Bryce Lafferty’s one-man show at Jacksonville State University’s Hammond Hall Gallery fits right in with the feel of fall. A burst of vibrant reds, browns and oranges meets the viewer’s eye first. Then the motion and shapes in his paintings inspire excitement and thoughts of new possibilities as a new semester and art season begins. Lafferty, assistant professor of art and drawing at JSU, has a fresh approach in illustrating the visual beauty of northeast Alabama and his pleasure in living here.
The display contains two bodies of work, the first inspired by his visual experiences in Denton, Texas, where he and his family lived before moving to Calhoun County last fall. The architectural and zoning aspects of the Jacksonville area inspired the second. It is these features that have led him to share his appreciation of an environment that many of us may take for granted.
“To see a fine home next to a trailer is an interesting dynamic to me,” he reflects. “It’s very appealing and different from the neighborhoods in Texas. Also, I see beauty in the hills, the trees, my neighbors’ gardens … and Cheaha Mountain in the distance. Living here has been a great experience, all around.”
Lafferty said his objective was to express this appreciation in imaginative and inventive ways. He describes his work as contemporary art, inspired by architectural illustrations.
Lafferty received his Bachelor of Arts degree from Central Connecticut University and his Master of Fine Arts from the University of North Texas. He teaches watercolor, drawing and oil painting at JSU. But he favors watercolor as a medium.
“It’s very accessible, and an artist can start right in on it immediately,” he said. “It may not be regarded as a serious form, but it should be. I hope this exhibit will point out that watercolor is indeed a challenge. It’s what you do with it that counts.”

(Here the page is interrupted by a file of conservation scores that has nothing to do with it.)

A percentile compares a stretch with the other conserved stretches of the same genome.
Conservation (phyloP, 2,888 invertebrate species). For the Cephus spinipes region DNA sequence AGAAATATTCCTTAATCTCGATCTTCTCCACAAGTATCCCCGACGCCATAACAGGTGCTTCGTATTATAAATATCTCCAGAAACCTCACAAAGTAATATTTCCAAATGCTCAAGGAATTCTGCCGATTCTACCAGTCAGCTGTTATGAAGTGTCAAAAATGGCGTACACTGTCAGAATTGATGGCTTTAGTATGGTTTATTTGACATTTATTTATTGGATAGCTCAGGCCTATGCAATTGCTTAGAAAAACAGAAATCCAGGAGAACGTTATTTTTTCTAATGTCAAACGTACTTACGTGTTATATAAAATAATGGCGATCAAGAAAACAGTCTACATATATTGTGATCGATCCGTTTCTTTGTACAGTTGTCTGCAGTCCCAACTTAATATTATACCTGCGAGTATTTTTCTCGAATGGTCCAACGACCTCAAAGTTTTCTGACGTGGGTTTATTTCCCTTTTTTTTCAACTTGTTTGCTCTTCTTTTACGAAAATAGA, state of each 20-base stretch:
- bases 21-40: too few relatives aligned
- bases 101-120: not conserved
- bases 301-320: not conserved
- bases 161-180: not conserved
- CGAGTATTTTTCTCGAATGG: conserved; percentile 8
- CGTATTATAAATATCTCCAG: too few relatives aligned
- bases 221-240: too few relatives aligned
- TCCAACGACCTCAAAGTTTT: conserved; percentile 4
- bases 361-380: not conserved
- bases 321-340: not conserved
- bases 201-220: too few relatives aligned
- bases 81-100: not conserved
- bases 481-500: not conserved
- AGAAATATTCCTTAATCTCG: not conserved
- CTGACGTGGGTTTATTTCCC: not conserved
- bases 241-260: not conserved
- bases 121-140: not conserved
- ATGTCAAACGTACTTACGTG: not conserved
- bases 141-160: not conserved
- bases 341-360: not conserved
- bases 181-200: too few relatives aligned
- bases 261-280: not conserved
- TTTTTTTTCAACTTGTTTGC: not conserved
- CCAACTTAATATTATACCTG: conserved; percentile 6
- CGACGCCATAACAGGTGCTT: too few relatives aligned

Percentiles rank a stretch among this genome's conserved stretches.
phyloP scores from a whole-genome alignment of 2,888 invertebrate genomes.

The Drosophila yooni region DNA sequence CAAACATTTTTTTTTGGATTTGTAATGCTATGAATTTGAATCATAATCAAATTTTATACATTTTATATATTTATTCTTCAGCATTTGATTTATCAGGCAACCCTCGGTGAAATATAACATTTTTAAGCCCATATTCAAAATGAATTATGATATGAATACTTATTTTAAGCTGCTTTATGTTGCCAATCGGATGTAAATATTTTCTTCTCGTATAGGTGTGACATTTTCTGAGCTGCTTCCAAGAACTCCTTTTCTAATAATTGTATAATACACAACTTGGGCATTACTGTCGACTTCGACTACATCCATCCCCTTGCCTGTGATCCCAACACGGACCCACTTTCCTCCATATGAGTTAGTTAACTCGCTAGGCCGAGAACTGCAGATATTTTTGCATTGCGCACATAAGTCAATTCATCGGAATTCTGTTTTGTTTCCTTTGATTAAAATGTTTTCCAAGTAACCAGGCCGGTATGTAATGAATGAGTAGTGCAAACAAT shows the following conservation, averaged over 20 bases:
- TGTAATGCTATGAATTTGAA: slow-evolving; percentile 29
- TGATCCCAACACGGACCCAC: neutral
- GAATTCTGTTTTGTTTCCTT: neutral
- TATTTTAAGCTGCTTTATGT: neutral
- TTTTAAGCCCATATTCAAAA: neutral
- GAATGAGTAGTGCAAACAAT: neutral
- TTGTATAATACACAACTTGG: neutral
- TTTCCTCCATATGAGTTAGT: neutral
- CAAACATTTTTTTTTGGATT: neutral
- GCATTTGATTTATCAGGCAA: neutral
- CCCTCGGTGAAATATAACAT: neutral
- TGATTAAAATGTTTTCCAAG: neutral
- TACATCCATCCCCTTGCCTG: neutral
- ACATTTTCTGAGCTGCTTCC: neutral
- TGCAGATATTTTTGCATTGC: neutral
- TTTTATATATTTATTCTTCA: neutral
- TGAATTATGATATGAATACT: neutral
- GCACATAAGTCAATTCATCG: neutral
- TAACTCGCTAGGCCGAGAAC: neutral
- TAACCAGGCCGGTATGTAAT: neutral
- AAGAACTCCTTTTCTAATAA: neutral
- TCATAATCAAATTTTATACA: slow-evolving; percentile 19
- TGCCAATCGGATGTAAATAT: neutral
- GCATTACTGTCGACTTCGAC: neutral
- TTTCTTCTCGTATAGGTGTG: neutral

Hammond Hall Gallery is open Monday through Friday from 8:30 a.m. to 4 p.m. Lafferty’s exhibit, On Paper, will be up through Oct. 26. It is his first solo exhibit in the gallery.
Sacred Harp explained
Most of us know that Sacred Harp singing has a presence in northeast Alabama. But what, exactly, does this primitive art involve? Pianist Renè Greene of Glencoe will shed more light on this American tradition of the 19th and 20th centuries when he speaks on the history, sound and method of Sacred Harp music at the Public Library of Anniston and Calhoun County on Oct. 18 at 2 p.m.
“It’s different from mainstream church music,” Greene explains. “It’s primitive, enticing and ethereal, all at the same time. It’s a very powerful form of worship.”
While “harp” is an old word for a hymnal with music (the first one was published in 1844) “Sacred Harp” is a reference to the human voice, or an ensemble of voices, Greene said. The singers, usually in large numbers, sing without instrumental accompaniment.
It has enjoyed a large following with folk and choral music lovers lately, especially after it was featured in the 2003 movie “Cold Mountain” and periodically on National Public Radio.